The Evolution of the Air Aggressor

Current USAF Aggressor airframes lack the capability to effectively replicate the operational advanced fighter weapon systems fielded by near-peer adversaries China and Russia. Additionally, with only two Air Aggressor squadrons across the USAF, there is a lack of requisite capacity to fully support the advanced air-to-air training requirements of the Combat Air Force. Despite initiatives such as the Air Combat Command Advanced Adversary Air contract awarded in October of 2019 and plans to establish an F-35A Aggressor Squadron at Nellis Air Force Base, the Aggressors will likely still lack the necessary capacity to support a routine and robust advanced air-to-air training environment. These issues highlight a need to not only modernize the current fleet of Aggressor F-16Cs, but to also seek an innovative approach to acquire an affordable, indigenous, advanced replication capability within the USAF. Procurement of a 5th generation fighter-type unmanned aerial system, the Aggressor UAS, developed to augment manned Aggressors with advanced adversary replication would not only solve current capability and capacity shortfalls, but also posture the USAF Aggressors to satisfy future adversary replication requirements.

Read more

Post-INF Treaty: Likely US Military Outcomes and Implications

What does a Post-INF world look like for the United States? An ensuing arms race is likely, leveraging new tech to counter Russia and China.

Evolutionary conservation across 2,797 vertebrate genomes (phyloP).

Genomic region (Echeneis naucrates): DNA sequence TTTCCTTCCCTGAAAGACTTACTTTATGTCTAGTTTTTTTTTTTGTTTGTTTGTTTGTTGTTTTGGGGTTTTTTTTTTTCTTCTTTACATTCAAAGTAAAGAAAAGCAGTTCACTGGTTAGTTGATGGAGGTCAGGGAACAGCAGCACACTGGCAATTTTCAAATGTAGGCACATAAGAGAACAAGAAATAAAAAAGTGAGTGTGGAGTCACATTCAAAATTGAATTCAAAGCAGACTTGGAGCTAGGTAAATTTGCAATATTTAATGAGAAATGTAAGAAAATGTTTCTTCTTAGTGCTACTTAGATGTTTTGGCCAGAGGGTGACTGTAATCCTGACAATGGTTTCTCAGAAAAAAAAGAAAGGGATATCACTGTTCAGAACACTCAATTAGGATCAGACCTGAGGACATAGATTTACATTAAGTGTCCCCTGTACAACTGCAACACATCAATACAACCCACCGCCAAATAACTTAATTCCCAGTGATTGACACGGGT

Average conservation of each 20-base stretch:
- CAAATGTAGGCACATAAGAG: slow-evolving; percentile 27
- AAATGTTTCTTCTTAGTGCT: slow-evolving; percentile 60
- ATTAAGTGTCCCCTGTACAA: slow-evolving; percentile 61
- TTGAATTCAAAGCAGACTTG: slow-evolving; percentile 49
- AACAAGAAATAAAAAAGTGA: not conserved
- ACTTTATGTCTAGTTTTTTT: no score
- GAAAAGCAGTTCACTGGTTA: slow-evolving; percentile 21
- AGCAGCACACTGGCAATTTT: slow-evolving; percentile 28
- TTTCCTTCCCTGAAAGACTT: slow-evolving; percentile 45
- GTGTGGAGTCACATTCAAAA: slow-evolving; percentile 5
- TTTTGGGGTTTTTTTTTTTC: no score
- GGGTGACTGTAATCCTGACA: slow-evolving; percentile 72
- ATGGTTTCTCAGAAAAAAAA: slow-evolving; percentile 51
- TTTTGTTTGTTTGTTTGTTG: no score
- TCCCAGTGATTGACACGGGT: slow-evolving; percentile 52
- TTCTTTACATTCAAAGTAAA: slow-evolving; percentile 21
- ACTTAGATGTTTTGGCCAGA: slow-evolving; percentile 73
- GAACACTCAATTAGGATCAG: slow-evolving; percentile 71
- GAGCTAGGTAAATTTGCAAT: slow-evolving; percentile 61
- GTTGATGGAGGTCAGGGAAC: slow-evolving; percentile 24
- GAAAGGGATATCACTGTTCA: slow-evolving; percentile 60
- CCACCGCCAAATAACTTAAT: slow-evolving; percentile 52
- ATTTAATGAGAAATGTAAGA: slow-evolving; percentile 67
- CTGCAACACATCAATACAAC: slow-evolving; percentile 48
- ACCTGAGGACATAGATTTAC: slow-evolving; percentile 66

Read more

Swarming Intelligence: Concept to Reality

Two decades of swarming optimization research lay the groundwork for the development of physical swarming techniques.

Read more

Using UAS in Military Logistics Applications

The AF concept of UAVs has centered on combat missions, leaving airlift as largely unexplored potential.

Read more

Trust in Autonomy

In this article, we are delving into the concept of trust as it applies to training autonomous air vehicles like human wingmen or co-pilots.

Read more

Airmen’s Definition of Autonomy

This is the second installation in a series addressing the future of autonomous aerial systems training and acquisition.

Read more

Drop Zone: What’s in a Name? Redefining Drones in the Professional Lexicon

Even though the originators of the drone did not envision the use of pilots to remotely control them the way we do today, there is a need to reshape the debate due to current rhetoric surrounding their use. The DoD and various intellectual leaders in policy and academia need to provide more nuance in what drones actually do in war and in non-war operations.

Read more